“Eleanor & Park”: a different love story for romantics

Danielle Nelson, Online Editor

Behind the scenes of every family, there is a side they don’t wish for anyone to see.

Eleanor steps onto the bus on her first day at a new school and it is already obvious that this new school is not promising as no one offered her a seat. Eventually an obviously reluctant asian boy, Park, allowed her to take the seat next to him. For several weeks the two said nothing to each other but eventually formed a friendship centered around comic books and music. Park is half-Korean in an extremely white school but is not bullied by the popular kids despite his race, outside of the difference in his skin, he has a close to perfect life at home outside of a few comments from his dad about his feminine characteristics and inability to drive stick shift. This perfect life does not hold true to Eleanor, who is entering the school partway through the year after being brought back to a broken household where she now lives with her four siblings, mother and abusive stepfather.

The characterization of Eleanor brought her struggle to life for the reader. As an overweight girl with body image issues, high school should have been hard enough for this teenager, yet her out of control red hair and clothes from goodwill make her a prime target for bullying in this 1986 setting. Eleanor is clearly meant to seem different from the other girls not only in looks but in her ideals as well, as she claims that Romeo and Juliet were simply victims of lust, a sentiment any hopelessly romantic teenage girl would be likely to gasp at.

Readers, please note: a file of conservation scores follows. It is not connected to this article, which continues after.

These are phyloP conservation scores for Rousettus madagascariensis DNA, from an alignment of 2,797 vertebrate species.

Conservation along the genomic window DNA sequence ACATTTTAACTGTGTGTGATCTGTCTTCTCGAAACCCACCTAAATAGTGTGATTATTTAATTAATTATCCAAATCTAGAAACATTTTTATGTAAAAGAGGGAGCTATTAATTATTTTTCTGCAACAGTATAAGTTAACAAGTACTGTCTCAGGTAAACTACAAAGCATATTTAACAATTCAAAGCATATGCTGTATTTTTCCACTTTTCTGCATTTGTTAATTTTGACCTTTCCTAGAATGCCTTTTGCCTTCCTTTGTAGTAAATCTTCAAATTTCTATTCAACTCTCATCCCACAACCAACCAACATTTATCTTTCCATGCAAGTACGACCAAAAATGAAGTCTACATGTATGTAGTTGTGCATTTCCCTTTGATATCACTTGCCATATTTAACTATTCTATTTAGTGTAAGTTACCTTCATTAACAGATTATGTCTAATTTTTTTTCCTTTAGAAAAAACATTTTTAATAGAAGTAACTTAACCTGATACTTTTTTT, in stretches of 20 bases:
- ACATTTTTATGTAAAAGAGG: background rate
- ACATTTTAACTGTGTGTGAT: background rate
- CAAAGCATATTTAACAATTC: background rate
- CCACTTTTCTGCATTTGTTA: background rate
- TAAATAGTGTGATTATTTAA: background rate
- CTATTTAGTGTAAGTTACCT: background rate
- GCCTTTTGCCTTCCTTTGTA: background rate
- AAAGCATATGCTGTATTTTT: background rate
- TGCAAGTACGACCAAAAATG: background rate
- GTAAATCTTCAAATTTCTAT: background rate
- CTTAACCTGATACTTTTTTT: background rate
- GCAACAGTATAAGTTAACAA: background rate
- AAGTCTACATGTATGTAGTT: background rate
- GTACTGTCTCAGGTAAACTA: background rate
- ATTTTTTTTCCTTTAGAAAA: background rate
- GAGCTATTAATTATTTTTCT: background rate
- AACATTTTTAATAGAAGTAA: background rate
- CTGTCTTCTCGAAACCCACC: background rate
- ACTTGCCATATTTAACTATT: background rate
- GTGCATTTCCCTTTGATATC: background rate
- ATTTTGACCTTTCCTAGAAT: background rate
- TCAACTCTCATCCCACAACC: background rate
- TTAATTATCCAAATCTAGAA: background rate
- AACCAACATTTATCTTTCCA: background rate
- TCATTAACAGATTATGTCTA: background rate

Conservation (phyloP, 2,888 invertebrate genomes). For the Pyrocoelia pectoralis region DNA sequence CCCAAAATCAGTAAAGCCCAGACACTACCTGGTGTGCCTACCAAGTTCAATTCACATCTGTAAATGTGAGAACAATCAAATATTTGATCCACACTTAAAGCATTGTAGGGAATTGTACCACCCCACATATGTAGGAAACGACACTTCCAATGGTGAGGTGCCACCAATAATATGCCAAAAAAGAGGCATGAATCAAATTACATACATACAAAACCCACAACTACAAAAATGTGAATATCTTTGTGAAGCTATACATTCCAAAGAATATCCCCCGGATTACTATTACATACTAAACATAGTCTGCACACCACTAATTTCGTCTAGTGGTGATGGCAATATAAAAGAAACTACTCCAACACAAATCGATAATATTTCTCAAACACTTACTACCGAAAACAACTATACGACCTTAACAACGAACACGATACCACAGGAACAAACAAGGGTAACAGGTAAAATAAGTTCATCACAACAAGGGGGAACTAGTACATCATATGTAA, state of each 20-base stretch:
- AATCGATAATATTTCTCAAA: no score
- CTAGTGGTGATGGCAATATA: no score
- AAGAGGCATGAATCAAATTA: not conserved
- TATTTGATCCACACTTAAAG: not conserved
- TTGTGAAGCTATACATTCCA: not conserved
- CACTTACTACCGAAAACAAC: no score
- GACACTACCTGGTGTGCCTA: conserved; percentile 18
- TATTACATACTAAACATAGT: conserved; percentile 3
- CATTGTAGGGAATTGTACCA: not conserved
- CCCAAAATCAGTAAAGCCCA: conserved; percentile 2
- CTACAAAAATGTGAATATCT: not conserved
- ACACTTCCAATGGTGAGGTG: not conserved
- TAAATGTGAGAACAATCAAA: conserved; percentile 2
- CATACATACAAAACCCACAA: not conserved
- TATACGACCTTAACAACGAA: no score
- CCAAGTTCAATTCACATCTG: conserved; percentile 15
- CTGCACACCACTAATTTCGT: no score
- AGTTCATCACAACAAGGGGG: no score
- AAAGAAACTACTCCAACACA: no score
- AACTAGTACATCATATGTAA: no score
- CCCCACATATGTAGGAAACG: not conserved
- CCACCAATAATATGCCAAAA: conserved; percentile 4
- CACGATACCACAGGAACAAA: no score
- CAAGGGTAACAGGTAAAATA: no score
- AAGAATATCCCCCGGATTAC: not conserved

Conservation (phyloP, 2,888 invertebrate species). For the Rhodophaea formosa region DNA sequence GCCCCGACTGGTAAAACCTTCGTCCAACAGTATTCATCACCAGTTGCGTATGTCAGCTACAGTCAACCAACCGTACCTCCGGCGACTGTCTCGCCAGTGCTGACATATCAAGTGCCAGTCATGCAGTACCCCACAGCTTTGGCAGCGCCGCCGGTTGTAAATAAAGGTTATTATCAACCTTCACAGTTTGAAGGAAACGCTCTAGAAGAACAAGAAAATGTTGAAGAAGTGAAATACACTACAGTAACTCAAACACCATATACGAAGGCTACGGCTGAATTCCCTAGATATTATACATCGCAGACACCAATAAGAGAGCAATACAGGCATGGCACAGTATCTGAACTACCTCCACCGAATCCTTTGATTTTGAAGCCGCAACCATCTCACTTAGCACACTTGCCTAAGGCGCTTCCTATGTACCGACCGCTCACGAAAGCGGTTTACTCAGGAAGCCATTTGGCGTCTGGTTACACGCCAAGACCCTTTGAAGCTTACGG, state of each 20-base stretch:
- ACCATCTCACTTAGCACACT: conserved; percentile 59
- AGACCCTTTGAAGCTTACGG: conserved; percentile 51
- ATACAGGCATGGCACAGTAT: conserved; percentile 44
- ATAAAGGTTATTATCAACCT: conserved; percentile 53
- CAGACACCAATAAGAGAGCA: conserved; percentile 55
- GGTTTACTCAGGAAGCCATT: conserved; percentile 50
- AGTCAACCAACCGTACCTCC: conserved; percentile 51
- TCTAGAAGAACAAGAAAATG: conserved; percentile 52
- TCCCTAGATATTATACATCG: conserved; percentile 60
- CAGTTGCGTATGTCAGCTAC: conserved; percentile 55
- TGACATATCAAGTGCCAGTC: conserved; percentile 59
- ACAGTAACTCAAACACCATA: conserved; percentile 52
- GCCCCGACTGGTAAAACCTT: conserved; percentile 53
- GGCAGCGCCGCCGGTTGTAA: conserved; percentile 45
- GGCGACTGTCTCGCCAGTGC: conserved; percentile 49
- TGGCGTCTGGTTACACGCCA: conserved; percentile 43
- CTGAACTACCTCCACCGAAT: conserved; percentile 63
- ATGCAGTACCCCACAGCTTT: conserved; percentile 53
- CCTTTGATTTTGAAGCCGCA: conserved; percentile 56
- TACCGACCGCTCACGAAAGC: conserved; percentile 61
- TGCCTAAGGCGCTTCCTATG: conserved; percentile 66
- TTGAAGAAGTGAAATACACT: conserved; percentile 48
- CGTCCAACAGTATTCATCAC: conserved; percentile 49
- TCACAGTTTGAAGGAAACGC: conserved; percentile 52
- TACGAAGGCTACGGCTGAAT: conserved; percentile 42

While Eleanor and Park seem to be natural friends, bonding over things such as comics, music and Star Wars, the progression into their relationship seemed somewhat rushed. There were obvious signs they had liked each other as soon as they began talking to each other, and then further along it was clear their feelings had grown, but it seemed as though they plunged into utter devotion to each other far too quickly for the feelings of doubt they both still harbored.

Outside of Eleanor and Park’s relationship and familial ties play a large role in the conflict of the story. Eleanor’s mother’s role in the story is one of conflict, as in the beginning her mother is seen in a semi-positive light, towards the end she is seen from a negative perspective as it is shown how deeply her new husband has broken her and defeated her ideals.

The mother is not able to protect her children nor herself from the monster she has married and causes conflict in the book as the police are called several times and each time the conflict is explained away. By shoving the conflict under the rug it is morphing the children’s perspective of their mother and stepfather. This factor calls attention to the underlying problems within families that must be paid attention to for the sake of those involved.
The characterization of Park and Eleanor’s love for each other shows readers the classic message that there is someone for everyone, no matter how different they are from everyone else. It is often stated that Park loves Eleanor in spite of her odd clothing and frequent mood swings, further instilling the ideal that it is truly what is underneath that counts.